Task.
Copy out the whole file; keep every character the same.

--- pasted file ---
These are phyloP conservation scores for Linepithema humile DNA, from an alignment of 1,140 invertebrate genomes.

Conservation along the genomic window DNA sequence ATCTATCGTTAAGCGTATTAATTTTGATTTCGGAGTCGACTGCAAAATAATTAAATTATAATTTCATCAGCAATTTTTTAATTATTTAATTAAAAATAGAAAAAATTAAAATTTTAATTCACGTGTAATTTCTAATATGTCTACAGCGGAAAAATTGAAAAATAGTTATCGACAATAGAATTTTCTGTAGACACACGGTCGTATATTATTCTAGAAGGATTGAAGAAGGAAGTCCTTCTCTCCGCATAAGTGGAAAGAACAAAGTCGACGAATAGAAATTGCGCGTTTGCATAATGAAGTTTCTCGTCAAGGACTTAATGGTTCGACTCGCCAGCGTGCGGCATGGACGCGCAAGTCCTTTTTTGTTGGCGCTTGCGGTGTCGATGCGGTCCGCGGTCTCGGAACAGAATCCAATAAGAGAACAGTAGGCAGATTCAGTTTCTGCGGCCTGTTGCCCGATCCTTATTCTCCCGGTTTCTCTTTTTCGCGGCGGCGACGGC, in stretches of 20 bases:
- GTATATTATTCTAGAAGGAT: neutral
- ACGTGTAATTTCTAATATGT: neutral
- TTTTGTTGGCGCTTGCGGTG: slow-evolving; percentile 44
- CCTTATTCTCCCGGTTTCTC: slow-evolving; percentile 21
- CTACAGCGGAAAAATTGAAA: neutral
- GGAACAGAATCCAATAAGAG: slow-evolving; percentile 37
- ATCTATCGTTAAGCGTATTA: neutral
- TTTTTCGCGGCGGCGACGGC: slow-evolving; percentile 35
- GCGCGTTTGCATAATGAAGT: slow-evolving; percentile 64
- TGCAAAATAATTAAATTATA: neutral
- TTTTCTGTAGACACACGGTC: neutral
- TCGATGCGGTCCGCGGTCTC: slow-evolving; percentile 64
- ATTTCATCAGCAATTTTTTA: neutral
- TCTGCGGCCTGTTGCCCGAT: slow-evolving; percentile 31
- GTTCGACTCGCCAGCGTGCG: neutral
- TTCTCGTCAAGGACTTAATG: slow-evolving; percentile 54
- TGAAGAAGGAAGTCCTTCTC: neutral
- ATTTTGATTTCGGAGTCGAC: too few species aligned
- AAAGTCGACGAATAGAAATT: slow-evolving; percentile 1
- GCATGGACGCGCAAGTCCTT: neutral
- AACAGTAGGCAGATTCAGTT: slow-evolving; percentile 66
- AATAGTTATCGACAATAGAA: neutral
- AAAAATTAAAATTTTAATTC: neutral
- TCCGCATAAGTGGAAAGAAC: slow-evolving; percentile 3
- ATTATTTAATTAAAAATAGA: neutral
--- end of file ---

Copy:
These are phyloP conservation scores for Linepithema humile DNA, from an alignment of 1,140 invertebrate genomes.

Conservation along the genomic window DNA sequence ATCTATCGTTAAGCGTATTAATTTTGATTTCGGAGTCGACTGCAAAATAATTAAATTATAATTTCATCAGCAATTTTTTAATTATTTAATTAAAAATAGAAAAAATTAAAATTTTAATTCACGTGTAATTTCTAATATGTCTACAGCGGAAAAATTGAAAAATAGTTATCGACAATAGAATTTTCTGTAGACACACGGTCGTATATTATTCTAGAAGGATTGAAGAAGGAAGTCCTTCTCTCCGCATAAGTGGAAAGAACAAAGTCGACGAATAGAAATTGCGCGTTTGCATAATGAAGTTTCTCGTCAAGGACTTAATGGTTCGACTCGCCAGCGTGCGGCATGGACGCGCAAGTCCTTTTTTGTTGGCGCTTGCGGTGTCGATGCGGTCCGCGGTCTCGGAACAGAATCCAATAAGAGAACAGTAGGCAGATTCAGTTTCTGCGGCCTGTTGCCCGATCCTTATTCTCCCGGTTTCTCTTTTTCGCGGCGGCGACGGC, in stretches of 20 bases:
- GTATATTATTCTAGAAGGAT: neutral
- ACGTGTAATTTCTAATATGT: neutral
- TTTTGTTGGCGCTTGCGGTG: slow-evolving; percentile 44
- CCTTATTCTCCCGGTTTCTC: slow-evolving; percentile 21
- CTACAGCGGAAAAATTGAAA: neutral
- GGAACAGAATCCAATAAGAG: slow-evolving; percentile 37
- ATCTATCGTTAAGCGTATTA: neutral
- TTTTTCGCGGCGGCGACGGC: slow-evolving; percentile 35
- GCGCGTTTGCATAATGAAGT: slow-evolving; percentile 64
- TGCAAAATAATTAAATTATA: neutral
- TTTTCTGTAGACACACGGTC: neutral
- TCGATGCGGTCCGCGGTCTC: slow-evolving; percentile 64
- ATTTCATCAGCAATTTTTTA: neutral
- TCTGCGGCCTGTTGCCCGAT: slow-evolving; percentile 31
- GTTCGACTCGCCAGCGTGCG: neutral
- TTCTCGTCAAGGACTTAATG: slow-evolving; percentile 54
- TGAAGAAGGAAGTCCTTCTC: neutral
- ATTTTGATTTCGGAGTCGAC: too few species aligned
- AAAGTCGACGAATAGAAATT: slow-evolving; percentile 1
- GCATGGACGCGCAAGTCCTT: neutral
- AACAGTAGGCAGATTCAGTT: slow-evolving; percentile 66
- AATAGTTATCGACAATAGAA: neutral
- AAAAATTAAAATTTTAATTC: neutral
- TCCGCATAAGTGGAAAGAAC: slow-evolving; percentile 3
- ATTATTTAATTAAAAATAGA: neutral